A top executive of Nepal Airlines Corporation sent several messages stating his strong support after reading about my incomplete investigation into outside efforts to undermine NAC’s economic viability. A cousin of the ex-king of Nepal and Nepalese Army officer, after reading the articles, also sent messages of support, including one in which he wrote: “Army is there to make you disappear. We’d never let you get arrested.” Members of Nepal’s foreign policy community also signaled their support. Yet of all the many positive messages my colleagues and I received, one was particularly touching. A close relative of Prime Minister K.P. Oli wrote a long string of messages: “you are so precise…absolutely amazing, man…you did better than any other foreigner,” in terms of getting Nepal and its madness right.
After reading a number of detailed warnings and death threats against me, including in the comments section of my social media accounts, a member of one of Nepal’s ancient ruling families called from Doha to inquire into my well-being. After confirming that I felt perfectly safe and was in good spirits (“I’m on an island, the Indians don’t know how to swim”) this person followed up with a written note. “Talking to somebody very very powerful right now about you…they said nobody is gonna even touch you.” My personal safety, however, is not something I worry about too much.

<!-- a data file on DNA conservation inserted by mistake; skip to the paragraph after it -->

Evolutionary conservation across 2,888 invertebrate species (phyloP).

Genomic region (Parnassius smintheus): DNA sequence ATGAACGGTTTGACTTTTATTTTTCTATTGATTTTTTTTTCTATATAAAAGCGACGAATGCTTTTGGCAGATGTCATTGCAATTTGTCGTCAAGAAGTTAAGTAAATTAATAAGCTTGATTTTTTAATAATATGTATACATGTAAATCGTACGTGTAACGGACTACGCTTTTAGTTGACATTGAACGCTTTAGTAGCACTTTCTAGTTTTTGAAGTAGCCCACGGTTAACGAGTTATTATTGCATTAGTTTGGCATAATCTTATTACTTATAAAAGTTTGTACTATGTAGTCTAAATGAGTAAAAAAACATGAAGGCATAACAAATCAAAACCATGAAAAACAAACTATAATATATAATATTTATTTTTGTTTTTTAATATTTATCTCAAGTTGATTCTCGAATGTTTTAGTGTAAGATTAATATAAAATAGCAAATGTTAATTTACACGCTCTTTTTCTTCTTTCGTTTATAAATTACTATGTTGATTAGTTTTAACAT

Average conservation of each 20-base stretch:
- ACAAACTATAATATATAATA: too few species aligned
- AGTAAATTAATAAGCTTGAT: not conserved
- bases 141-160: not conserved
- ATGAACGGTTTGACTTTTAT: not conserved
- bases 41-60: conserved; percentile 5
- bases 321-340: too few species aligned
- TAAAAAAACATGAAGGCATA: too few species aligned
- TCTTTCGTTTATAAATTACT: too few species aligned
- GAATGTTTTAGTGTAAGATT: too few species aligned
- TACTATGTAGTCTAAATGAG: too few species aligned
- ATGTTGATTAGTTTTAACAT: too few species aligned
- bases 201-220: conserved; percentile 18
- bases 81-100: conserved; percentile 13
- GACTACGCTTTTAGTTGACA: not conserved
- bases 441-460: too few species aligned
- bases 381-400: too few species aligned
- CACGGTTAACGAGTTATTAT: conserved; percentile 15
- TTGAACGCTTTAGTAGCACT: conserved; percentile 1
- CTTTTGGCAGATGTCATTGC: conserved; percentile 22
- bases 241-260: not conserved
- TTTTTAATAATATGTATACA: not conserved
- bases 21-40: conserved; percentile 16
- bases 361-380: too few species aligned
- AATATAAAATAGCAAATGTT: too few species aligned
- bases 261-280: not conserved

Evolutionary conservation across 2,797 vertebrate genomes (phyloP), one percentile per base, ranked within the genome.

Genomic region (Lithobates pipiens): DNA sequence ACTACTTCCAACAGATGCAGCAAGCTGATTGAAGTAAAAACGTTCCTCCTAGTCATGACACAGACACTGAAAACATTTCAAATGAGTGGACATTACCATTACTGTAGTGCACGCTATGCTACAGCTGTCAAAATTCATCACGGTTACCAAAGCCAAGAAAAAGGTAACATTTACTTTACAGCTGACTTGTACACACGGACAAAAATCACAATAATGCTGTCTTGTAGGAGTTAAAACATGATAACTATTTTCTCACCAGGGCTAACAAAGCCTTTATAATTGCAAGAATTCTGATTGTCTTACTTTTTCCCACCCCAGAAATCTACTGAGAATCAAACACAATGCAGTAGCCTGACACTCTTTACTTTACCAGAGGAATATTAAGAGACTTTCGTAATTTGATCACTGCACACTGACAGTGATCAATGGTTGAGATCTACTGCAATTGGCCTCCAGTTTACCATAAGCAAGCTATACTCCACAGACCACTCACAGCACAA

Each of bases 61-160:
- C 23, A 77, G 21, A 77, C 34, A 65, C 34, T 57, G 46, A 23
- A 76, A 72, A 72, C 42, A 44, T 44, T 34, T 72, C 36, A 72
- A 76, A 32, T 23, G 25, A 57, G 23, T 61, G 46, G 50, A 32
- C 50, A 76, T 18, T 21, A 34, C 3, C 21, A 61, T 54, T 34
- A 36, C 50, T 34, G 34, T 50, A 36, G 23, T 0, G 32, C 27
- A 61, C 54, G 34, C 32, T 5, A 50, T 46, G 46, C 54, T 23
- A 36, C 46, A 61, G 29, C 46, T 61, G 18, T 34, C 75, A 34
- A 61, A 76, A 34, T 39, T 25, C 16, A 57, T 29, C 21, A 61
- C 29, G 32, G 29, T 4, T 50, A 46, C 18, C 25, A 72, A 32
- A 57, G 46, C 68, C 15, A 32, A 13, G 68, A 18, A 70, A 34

The only major precaution I have taken in the last six months, since leaving Nepal, is to secure the information trove my colleagues and I have acquired over the years by shipping hard drives containing back-ups to a number of trusted individuals and news organizations. As for my personal safety, a small team of supporters has successfully arranged a seemingly endless number of apartments for me to move into on a weekly or bi-monthly basis. Don’t have any routines, my tactical driving instructor taught me when I was 16. That lessons stuck with me and is part of my daily existence.
“What’s next, where do you go from here,” a friend recently asked. “That’s easy,” I said, “the fire truck expedition of course!” Sounding surprised, my friend asked if I was crazy: “After all they did to you, Jesus. Forget Nepal!” I couldn’t disagree more. Helping Nepal become a better place is now more critical than ever before. Nepal has a huge young population and millions of them have been living abroad and want to return to their beloved country. They and the rest of the Nepalese deserve a Nepal that works. A Nepal in which there are no mafia bosses who extort protection payments. A Nepal where fire trucks arrive in 5 minutes or less (with water inside of them and pumps that work!). A Nepal where the best person qualified for a job gets that job - as opposed to the current practice of giving the position to a completely unqualified person with the right political connections.
Ironically, not only has the Kathmandu Post's smear campaign begun to backfire in a major way, but also thanks to the unprecedented amount of publicity, the fire truck expedition has become far more than just a fun road trip. The project has taken on symbolic meaning in the spirit of if we can get the fire trucks into Nepal, we can achieve anything we set out to accomplish! Bottom line: the fire truck expedition always was a great idea, and today it’s an even greater idea - thanks in no small measure to the Kathmandu Post.
So where are the fire trucks now, why have they still not arrived in Nepal, and is anything the Kathmandu Post wrote with regards to the fire trucks factual? Has anything good come out of the intense media firestorm? Click on the link below for Part 10 of The Nepal Controversies.